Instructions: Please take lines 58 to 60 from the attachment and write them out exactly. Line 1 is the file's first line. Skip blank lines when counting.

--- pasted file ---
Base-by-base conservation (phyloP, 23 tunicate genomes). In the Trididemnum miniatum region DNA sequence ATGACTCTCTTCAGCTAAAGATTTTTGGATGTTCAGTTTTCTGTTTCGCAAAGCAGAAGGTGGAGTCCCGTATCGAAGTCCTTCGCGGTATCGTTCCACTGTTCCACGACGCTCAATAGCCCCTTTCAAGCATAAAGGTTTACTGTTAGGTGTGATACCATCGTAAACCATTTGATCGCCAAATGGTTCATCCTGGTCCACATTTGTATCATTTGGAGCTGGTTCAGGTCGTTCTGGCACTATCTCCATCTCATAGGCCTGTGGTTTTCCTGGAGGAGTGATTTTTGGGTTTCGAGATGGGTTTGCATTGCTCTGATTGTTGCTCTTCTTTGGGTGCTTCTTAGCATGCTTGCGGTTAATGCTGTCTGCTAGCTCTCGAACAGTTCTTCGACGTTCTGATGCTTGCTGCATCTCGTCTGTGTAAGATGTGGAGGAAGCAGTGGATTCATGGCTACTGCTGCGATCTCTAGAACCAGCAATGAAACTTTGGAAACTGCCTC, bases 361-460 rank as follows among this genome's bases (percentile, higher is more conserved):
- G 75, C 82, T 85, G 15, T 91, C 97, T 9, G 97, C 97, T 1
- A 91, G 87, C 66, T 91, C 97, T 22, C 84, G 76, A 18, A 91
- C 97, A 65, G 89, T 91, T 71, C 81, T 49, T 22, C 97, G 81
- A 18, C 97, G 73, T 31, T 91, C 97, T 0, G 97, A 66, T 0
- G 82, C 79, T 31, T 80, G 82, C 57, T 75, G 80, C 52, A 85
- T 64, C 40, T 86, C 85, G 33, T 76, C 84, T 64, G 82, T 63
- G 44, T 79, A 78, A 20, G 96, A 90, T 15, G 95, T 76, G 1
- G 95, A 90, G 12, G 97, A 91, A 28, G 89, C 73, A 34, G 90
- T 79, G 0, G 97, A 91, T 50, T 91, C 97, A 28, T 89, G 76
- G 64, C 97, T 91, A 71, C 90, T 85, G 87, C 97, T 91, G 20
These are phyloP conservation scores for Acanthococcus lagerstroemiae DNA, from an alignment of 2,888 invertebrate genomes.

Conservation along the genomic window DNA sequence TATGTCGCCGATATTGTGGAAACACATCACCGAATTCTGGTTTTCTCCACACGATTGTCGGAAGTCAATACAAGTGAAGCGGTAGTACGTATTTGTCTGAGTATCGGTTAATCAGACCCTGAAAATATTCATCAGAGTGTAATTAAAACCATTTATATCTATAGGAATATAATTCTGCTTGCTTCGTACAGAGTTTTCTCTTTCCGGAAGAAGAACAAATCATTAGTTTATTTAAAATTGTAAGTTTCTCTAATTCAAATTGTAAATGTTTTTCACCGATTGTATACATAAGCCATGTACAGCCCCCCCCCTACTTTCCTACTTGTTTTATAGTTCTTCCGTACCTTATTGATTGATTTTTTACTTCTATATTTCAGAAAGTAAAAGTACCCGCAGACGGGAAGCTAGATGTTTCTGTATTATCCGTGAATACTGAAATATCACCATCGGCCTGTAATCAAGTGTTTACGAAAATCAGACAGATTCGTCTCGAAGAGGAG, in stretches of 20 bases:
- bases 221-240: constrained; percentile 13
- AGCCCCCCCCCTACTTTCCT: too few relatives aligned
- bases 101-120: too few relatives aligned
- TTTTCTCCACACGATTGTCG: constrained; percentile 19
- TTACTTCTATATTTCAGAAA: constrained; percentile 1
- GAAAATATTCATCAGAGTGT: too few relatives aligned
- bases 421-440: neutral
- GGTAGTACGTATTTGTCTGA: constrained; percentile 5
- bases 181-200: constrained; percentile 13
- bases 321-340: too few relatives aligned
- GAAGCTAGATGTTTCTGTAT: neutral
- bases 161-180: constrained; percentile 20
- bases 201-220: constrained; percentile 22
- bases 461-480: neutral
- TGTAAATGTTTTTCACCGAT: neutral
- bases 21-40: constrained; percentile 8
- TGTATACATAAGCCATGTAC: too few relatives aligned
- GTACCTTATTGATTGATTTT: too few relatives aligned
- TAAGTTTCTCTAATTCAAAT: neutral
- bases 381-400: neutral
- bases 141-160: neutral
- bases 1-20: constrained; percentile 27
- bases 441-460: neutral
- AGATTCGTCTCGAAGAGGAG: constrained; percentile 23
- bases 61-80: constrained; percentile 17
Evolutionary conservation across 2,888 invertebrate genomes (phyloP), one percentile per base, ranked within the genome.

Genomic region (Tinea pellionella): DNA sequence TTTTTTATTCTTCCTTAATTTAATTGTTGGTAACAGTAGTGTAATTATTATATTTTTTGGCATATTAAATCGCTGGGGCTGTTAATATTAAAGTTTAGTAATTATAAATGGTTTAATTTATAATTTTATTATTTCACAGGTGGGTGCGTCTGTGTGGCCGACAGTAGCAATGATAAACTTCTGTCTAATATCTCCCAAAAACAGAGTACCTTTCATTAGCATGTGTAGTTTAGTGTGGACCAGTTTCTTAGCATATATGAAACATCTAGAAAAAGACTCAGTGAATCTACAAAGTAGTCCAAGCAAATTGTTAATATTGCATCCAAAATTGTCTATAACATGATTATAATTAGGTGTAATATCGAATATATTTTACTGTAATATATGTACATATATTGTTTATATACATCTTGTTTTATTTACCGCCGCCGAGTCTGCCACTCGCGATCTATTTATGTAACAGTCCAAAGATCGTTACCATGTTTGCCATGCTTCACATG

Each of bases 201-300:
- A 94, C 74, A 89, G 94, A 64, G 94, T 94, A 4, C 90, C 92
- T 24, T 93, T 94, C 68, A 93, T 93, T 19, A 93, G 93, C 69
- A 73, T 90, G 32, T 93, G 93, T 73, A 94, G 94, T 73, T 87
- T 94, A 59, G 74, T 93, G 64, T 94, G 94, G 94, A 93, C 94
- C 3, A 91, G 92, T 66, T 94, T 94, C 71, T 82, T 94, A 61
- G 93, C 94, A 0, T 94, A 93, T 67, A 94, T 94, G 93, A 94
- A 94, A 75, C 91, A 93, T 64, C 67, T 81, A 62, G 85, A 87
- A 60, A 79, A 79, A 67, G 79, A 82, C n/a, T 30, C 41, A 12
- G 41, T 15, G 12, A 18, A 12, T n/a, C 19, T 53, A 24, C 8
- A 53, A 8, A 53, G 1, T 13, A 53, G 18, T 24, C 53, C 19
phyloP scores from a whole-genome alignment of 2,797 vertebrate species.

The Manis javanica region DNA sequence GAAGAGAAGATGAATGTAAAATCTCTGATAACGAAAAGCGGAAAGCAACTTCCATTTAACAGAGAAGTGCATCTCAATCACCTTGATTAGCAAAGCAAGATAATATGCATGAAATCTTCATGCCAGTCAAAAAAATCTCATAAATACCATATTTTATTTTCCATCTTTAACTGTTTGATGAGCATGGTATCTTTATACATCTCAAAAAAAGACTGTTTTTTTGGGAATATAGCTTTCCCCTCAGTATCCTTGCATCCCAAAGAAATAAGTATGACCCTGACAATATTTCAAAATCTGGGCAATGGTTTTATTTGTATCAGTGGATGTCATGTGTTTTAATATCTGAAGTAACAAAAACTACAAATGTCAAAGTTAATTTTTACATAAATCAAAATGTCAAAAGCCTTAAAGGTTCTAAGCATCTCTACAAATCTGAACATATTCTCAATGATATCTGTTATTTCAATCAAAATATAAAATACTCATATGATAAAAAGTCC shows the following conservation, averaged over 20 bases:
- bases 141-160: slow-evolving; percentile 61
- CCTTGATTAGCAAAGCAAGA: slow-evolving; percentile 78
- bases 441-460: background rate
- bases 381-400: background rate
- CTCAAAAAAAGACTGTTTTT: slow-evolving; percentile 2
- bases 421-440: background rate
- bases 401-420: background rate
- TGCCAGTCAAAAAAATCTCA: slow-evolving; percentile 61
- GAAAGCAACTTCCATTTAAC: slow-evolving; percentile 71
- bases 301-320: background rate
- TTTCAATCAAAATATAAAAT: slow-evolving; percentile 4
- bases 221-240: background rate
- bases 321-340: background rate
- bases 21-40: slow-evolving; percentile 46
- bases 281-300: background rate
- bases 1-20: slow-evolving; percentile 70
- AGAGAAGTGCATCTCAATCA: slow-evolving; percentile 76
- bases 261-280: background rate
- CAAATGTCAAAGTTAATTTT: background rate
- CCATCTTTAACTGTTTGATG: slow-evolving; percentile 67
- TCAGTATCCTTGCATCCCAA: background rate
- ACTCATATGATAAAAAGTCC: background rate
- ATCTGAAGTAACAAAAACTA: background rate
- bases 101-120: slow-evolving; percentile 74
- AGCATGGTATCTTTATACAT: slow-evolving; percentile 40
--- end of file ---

- CTCAAAAAAAGACTGTTTTT: slow-evolving; percentile 2
- bases 421-440: background rate
- bases 401-420: background rate